This style of training dates back all the way to 1912. The best Olympic runners utilized HIIT conventions to spice up their training routines and give them a competitive edge. In 1959, Saltin and Astrand published Interval Training, High-Intensity Interval Training - a research based doctrine outlining their findings from how effective HIIT training is for athletes.
Why is HIIT so popular?
Well, that’s simple. If both of these options would burn the same amount of calories, which one would you choose?
- A: 45 minutes of jogging
- B: 10 minutes of interval training
Unless you’re a really big fan of jogging, either on a treadmill or track, I’m guessing you would choose the shorter option. The good news is HIIT has actually shown to burn more calories than your traditional long, moderately-intense cardio sessions. It’s ideal for losing weight and getting lean. Plus, it offers cardiovascular benefits equal to that of longer, steady-state exercise. But keep in mind, a price comes with choosing the HIIT option - that price is in the form of intensity. During those intense exercise periods, it's imperative to leave yourself exhausted. If you do, HIIT is not only a training session of your body, but also your willpower and mental strength.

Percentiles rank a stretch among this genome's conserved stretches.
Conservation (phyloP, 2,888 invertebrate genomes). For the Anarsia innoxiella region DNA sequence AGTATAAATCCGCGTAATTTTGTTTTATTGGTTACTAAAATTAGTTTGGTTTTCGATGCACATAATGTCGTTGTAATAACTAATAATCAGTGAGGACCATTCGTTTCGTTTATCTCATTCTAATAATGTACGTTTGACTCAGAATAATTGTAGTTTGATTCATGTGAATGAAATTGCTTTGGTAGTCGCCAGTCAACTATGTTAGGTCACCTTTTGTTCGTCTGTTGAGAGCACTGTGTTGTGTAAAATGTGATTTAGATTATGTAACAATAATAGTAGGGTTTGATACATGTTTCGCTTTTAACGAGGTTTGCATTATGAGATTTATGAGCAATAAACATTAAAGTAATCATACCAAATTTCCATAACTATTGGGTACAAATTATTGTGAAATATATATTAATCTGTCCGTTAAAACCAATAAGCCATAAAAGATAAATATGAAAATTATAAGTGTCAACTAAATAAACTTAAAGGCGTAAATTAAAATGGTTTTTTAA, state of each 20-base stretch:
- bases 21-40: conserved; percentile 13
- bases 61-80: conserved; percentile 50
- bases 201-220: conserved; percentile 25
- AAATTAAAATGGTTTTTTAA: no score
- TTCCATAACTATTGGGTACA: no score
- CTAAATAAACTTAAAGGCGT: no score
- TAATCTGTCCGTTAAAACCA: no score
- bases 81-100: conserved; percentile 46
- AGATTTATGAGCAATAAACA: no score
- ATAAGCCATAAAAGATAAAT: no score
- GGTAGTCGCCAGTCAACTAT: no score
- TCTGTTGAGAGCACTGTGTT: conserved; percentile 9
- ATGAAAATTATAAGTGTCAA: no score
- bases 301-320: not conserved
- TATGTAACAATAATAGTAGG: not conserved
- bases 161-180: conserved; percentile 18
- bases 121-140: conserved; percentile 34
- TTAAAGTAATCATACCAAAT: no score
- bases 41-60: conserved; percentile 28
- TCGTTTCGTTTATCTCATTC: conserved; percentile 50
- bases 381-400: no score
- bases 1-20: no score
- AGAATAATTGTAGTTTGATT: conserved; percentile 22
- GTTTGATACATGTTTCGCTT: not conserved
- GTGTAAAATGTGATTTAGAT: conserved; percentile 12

Why HIIT works so well
The “secret” in HIIT lies in the effect that it has on your body and its need for oxygen. Since the work periods are performed at a very high intensity, your body requires more oxygen than usual and quickly ends up in an “oxygen deficit.” Once the high-intenstiy interval is over, your body is left working hard to make up this oxygen shortage. In fact, your body will continue to work (a.k.a. burn calories) long after you exercise session is complete. This process is called the EPOC (Excess Post Oxygen Consumption), and is the primary reason you’re able to burn more calories in a shorter amount of time when you perform such intense interval training. While most people are having tremendous success with HIIT, others are not reaping the results they're expecting. There's 2 major mistakes I see people making with their HIIT workouts - here's how to fix them.
HIIT mistake #1: training every day